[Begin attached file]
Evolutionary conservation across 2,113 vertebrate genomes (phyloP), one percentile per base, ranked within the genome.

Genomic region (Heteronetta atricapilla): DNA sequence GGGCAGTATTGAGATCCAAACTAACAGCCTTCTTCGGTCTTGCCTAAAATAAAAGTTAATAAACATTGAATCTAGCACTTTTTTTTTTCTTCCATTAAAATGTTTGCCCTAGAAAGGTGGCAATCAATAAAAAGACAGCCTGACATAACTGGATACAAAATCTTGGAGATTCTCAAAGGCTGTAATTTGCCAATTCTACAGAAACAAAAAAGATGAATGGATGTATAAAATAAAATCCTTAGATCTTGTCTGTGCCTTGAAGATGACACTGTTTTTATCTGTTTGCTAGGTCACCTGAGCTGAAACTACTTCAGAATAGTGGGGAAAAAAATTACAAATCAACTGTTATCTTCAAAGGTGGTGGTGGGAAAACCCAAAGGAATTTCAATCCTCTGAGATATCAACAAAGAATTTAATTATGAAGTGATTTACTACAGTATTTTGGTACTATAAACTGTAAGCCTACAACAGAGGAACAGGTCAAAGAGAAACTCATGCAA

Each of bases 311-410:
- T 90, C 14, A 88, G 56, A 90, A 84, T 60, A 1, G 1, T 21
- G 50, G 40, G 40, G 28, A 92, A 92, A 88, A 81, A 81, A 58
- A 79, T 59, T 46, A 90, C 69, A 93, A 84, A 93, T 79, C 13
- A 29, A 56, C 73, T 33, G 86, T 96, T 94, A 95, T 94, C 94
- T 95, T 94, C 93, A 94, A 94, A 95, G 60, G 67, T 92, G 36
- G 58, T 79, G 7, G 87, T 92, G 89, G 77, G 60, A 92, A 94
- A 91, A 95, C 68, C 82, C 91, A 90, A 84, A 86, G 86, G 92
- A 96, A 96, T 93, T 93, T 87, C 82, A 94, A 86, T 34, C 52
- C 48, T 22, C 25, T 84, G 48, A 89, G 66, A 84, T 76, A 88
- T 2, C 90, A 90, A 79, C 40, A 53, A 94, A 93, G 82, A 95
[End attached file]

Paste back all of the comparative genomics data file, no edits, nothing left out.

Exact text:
Evolutionary conservation across 2,113 vertebrate genomes (phyloP), one percentile per base, ranked within the genome.

Genomic region (Heteronetta atricapilla): DNA sequence GGGCAGTATTGAGATCCAAACTAACAGCCTTCTTCGGTCTTGCCTAAAATAAAAGTTAATAAACATTGAATCTAGCACTTTTTTTTTTCTTCCATTAAAATGTTTGCCCTAGAAAGGTGGCAATCAATAAAAAGACAGCCTGACATAACTGGATACAAAATCTTGGAGATTCTCAAAGGCTGTAATTTGCCAATTCTACAGAAACAAAAAAGATGAATGGATGTATAAAATAAAATCCTTAGATCTTGTCTGTGCCTTGAAGATGACACTGTTTTTATCTGTTTGCTAGGTCACCTGAGCTGAAACTACTTCAGAATAGTGGGGAAAAAAATTACAAATCAACTGTTATCTTCAAAGGTGGTGGTGGGAAAACCCAAAGGAATTTCAATCCTCTGAGATATCAACAAAGAATTTAATTATGAAGTGATTTACTACAGTATTTTGGTACTATAAACTGTAAGCCTACAACAGAGGAACAGGTCAAAGAGAAACTCATGCAA

Each of bases 311-410:
- T 90, C 14, A 88, G 56, A 90, A 84, T 60, A 1, G 1, T 21
- G 50, G 40, G 40, G 28, A 92, A 92, A 88, A 81, A 81, A 58
- A 79, T 59, T 46, A 90, C 69, A 93, A 84, A 93, T 79, C 13
- A 29, A 56, C 73, T 33, G 86, T 96, T 94, A 95, T 94, C 94
- T 95, T 94, C 93, A 94, A 94, A 95, G 60, G 67, T 92, G 36
- G 58, T 79, G 7, G 87, T 92, G 89, G 77, G 60, A 92, A 94
- A 91, A 95, C 68, C 82, C 91, A 90, A 84, A 86, G 86, G 92
- A 96, A 96, T 93, T 93, T 87, C 82, A 94, A 86, T 34, C 52
- C 48, T 22, C 25, T 84, G 48, A 89, G 66, A 84, T 76, A 88
- T 2, C 90, A 90, A 79, C 40, A 53, A 94, A 93, G 82, A 95